I will be showing my 'Tea Party original and selling prints, at TERRAIN 14. This Oct 5th.& 6th. 314 W. Riverside Ave, Spokane, WA

Anicurio #2 (Horse)© - Pencil Illustration
Anicurio #2 (Horse)© - Pencil Illustration
Anicurio #2 (Horse)© - Pencil Illustration

Anicurio #2 (Horse)© - Pencil Illustration

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Illustrated in the style of a vintage Edwardian or Victorian photograph. This image is part of my 'Anicurio' collection. Each original illustration is carefully hand drawn in pencil. Once finished, I hand age and treat them with various dye methods, to resemble an old dusty antique photograph. I want this series to suggest something that was rediscovered by you. An inherited artifact from a mysterious benefactor? Or perhaps revealed in a long abandoned attic, lying at the bottom of a chest. Buried beneath old dusty clothes and fading hand written notes.

Available as:

Fine art paper print (matte): 10H" X 8W" - $29.00 

Fine art paper print (matte): 11H" X14W" - $49.00 

Original: Graphite and charcoal pencil on paper. 8" x 10.5" (image size)  with frame and matte. Total size: 14" x 16" - $650.00

Watermark will not be printed on image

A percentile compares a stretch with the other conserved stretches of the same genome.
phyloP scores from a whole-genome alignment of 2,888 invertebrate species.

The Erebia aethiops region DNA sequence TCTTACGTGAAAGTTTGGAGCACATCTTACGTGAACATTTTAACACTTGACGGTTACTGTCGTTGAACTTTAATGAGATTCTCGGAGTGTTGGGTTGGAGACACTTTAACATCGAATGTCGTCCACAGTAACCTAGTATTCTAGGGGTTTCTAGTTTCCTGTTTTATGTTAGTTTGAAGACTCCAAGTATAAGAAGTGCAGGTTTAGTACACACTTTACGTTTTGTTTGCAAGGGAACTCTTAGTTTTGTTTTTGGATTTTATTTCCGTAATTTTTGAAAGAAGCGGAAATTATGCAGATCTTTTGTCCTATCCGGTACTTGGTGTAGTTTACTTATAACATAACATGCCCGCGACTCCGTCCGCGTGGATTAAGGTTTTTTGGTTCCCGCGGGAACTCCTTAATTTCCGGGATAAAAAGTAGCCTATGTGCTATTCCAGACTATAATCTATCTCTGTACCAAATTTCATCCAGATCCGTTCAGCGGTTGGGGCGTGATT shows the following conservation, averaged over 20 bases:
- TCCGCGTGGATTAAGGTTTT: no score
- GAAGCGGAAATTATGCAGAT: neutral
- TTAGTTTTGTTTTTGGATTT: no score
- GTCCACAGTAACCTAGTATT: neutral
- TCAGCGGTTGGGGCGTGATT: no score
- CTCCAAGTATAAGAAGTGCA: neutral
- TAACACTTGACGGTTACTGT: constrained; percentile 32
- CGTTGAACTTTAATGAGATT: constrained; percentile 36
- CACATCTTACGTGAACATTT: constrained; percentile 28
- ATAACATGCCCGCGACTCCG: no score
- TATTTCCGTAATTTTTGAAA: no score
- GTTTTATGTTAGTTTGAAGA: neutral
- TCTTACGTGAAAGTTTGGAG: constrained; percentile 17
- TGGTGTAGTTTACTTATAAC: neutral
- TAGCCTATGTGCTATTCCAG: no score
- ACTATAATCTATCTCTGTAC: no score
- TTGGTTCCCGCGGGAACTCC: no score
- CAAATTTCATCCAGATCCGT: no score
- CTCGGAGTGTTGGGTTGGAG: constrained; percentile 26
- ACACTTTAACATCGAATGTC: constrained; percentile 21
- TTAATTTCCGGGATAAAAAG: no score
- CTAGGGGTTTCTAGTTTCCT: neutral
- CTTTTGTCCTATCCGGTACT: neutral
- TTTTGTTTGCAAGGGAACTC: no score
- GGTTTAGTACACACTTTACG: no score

FREE shipping within USA

All reproduction prints are scanned and printed using gallery standard, professional equipment and materials. Ensuring the highest quality.

Some digital prints may have a slight enhancement from the original illustration, to increase tone and color balance.

The biography of Sir Herbert Beerbalm

Beerbalm Was born in Surry, England in 1867. The son of a wealthy mining family. As a young horse, he Inherited the wealth of his recently deceased father.

With it, he emigrated to Johannesburg, South Africa in 1885. This was slightly ahead of the gold rush in 1886.

The young Beerbalm  made a considerable fortune based primarily on gold and silver investments throughout the area.

Considered by many in society, to be a ‘bit of a race horse’, he built a large estate, and lived a life of luxury, with all the trappings that come with it for a single horse.
However, he settled down eventually. Marrying a young mare, Beatrix Leicester. Together, they had two boy foals.

However, sadly, towards the twilight of his life, after investing heavily in silver and other minerals, Beerbalm  lost most of the family wealth in the great stock market crash of 1929.

Returning to England, a much humbled Beerbalm and family, brought a small cottage in south Wales. There, they opened a gift shop, selling local wares and trinkets made of silver and gold.

A poignant reminder of his former glories. But they were welcomed by the local Welsh community, and he spent his final years happy and content in his role as a shopkeeper.